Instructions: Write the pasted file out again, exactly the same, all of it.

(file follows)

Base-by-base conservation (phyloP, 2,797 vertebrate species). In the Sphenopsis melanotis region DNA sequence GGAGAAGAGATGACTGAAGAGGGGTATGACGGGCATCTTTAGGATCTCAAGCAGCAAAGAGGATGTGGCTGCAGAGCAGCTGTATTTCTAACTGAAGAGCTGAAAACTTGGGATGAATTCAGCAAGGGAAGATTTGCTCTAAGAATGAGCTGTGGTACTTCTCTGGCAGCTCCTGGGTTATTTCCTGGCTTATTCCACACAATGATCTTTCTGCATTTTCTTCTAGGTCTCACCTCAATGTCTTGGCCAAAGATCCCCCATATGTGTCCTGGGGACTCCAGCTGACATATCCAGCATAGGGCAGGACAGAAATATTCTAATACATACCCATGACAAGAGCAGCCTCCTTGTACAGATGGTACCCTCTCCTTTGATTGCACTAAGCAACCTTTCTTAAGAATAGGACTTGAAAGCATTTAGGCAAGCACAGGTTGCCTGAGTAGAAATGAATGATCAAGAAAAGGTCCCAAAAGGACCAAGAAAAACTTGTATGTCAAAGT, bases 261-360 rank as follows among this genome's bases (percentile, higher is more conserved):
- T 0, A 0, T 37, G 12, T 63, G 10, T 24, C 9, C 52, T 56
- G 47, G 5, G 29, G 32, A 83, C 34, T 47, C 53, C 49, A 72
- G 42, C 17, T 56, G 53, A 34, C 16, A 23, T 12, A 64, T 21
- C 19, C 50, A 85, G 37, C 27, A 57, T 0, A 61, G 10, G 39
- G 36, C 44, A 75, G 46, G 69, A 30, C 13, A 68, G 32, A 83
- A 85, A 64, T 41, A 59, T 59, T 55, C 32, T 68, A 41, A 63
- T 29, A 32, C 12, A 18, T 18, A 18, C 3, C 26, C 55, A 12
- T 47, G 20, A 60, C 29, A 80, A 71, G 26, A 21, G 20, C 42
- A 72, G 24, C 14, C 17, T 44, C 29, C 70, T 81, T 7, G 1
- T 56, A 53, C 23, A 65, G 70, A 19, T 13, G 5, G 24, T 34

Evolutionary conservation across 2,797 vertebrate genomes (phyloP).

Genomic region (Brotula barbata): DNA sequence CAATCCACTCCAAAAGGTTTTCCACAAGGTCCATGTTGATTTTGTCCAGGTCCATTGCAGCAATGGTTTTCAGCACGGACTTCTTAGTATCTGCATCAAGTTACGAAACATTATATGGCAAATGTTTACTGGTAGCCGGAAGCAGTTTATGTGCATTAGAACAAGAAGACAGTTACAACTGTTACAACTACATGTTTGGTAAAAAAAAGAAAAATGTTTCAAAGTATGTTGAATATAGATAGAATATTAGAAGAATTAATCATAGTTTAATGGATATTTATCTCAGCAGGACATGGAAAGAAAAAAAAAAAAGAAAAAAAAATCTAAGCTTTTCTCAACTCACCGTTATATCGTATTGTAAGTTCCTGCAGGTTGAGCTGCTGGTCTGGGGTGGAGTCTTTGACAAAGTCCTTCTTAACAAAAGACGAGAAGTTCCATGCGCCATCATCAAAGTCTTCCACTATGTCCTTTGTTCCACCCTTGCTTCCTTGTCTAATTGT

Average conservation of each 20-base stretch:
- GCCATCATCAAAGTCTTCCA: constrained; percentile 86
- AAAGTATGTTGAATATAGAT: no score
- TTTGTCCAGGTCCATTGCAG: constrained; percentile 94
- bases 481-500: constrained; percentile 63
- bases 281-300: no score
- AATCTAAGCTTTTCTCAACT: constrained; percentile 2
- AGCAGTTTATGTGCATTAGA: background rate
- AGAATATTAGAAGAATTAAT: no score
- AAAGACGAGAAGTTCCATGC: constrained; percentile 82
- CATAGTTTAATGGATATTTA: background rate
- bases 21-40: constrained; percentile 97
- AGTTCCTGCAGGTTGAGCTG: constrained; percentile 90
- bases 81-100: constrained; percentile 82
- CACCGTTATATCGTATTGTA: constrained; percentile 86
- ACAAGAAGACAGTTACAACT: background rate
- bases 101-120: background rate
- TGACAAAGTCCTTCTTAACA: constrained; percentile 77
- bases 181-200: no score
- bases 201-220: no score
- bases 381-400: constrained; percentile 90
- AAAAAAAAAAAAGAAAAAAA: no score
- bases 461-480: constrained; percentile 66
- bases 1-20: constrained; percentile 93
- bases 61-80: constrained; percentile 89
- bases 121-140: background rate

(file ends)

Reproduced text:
Base-by-base conservation (phyloP, 2,797 vertebrate species). In the Sphenopsis melanotis region DNA sequence GGAGAAGAGATGACTGAAGAGGGGTATGACGGGCATCTTTAGGATCTCAAGCAGCAAAGAGGATGTGGCTGCAGAGCAGCTGTATTTCTAACTGAAGAGCTGAAAACTTGGGATGAATTCAGCAAGGGAAGATTTGCTCTAAGAATGAGCTGTGGTACTTCTCTGGCAGCTCCTGGGTTATTTCCTGGCTTATTCCACACAATGATCTTTCTGCATTTTCTTCTAGGTCTCACCTCAATGTCTTGGCCAAAGATCCCCCATATGTGTCCTGGGGACTCCAGCTGACATATCCAGCATAGGGCAGGACAGAAATATTCTAATACATACCCATGACAAGAGCAGCCTCCTTGTACAGATGGTACCCTCTCCTTTGATTGCACTAAGCAACCTTTCTTAAGAATAGGACTTGAAAGCATTTAGGCAAGCACAGGTTGCCTGAGTAGAAATGAATGATCAAGAAAAGGTCCCAAAAGGACCAAGAAAAACTTGTATGTCAAAGT, bases 261-360 rank as follows among this genome's bases (percentile, higher is more conserved):
- T 0, A 0, T 37, G 12, T 63, G 10, T 24, C 9, C 52, T 56
- G 47, G 5, G 29, G 32, A 83, C 34, T 47, C 53, C 49, A 72
- G 42, C 17, T 56, G 53, A 34, C 16, A 23, T 12, A 64, T 21
- C 19, C 50, A 85, G 37, C 27, A 57, T 0, A 61, G 10, G 39
- G 36, C 44, A 75, G 46, G 69, A 30, C 13, A 68, G 32, A 83
- A 85, A 64, T 41, A 59, T 59, T 55, C 32, T 68, A 41, A 63
- T 29, A 32, C 12, A 18, T 18, A 18, C 3, C 26, C 55, A 12
- T 47, G 20, A 60, C 29, A 80, A 71, G 26, A 21, G 20, C 42
- A 72, G 24, C 14, C 17, T 44, C 29, C 70, T 81, T 7, G 1
- T 56, A 53, C 23, A 65, G 70, A 19, T 13, G 5, G 24, T 34

Evolutionary conservation across 2,797 vertebrate genomes (phyloP).

Genomic region (Brotula barbata): DNA sequence CAATCCACTCCAAAAGGTTTTCCACAAGGTCCATGTTGATTTTGTCCAGGTCCATTGCAGCAATGGTTTTCAGCACGGACTTCTTAGTATCTGCATCAAGTTACGAAACATTATATGGCAAATGTTTACTGGTAGCCGGAAGCAGTTTATGTGCATTAGAACAAGAAGACAGTTACAACTGTTACAACTACATGTTTGGTAAAAAAAAGAAAAATGTTTCAAAGTATGTTGAATATAGATAGAATATTAGAAGAATTAATCATAGTTTAATGGATATTTATCTCAGCAGGACATGGAAAGAAAAAAAAAAAAGAAAAAAAAATCTAAGCTTTTCTCAACTCACCGTTATATCGTATTGTAAGTTCCTGCAGGTTGAGCTGCTGGTCTGGGGTGGAGTCTTTGACAAAGTCCTTCTTAACAAAAGACGAGAAGTTCCATGCGCCATCATCAAAGTCTTCCACTATGTCCTTTGTTCCACCCTTGCTTCCTTGTCTAATTGT

Average conservation of each 20-base stretch:
- GCCATCATCAAAGTCTTCCA: constrained; percentile 86
- AAAGTATGTTGAATATAGAT: no score
- TTTGTCCAGGTCCATTGCAG: constrained; percentile 94
- bases 481-500: constrained; percentile 63
- bases 281-300: no score
- AATCTAAGCTTTTCTCAACT: constrained; percentile 2
- AGCAGTTTATGTGCATTAGA: background rate
- AGAATATTAGAAGAATTAAT: no score
- AAAGACGAGAAGTTCCATGC: constrained; percentile 82
- CATAGTTTAATGGATATTTA: background rate
- bases 21-40: constrained; percentile 97
- AGTTCCTGCAGGTTGAGCTG: constrained; percentile 90
- bases 81-100: constrained; percentile 82
- CACCGTTATATCGTATTGTA: constrained; percentile 86
- ACAAGAAGACAGTTACAACT: background rate
- bases 101-120: background rate
- TGACAAAGTCCTTCTTAACA: constrained; percentile 77
- bases 181-200: no score
- bases 201-220: no score
- bases 381-400: constrained; percentile 90
- AAAAAAAAAAAAGAAAAAAA: no score
- bases 461-480: constrained; percentile 66
- bases 1-20: constrained; percentile 93
- bases 61-80: constrained; percentile 89
- bases 121-140: background rate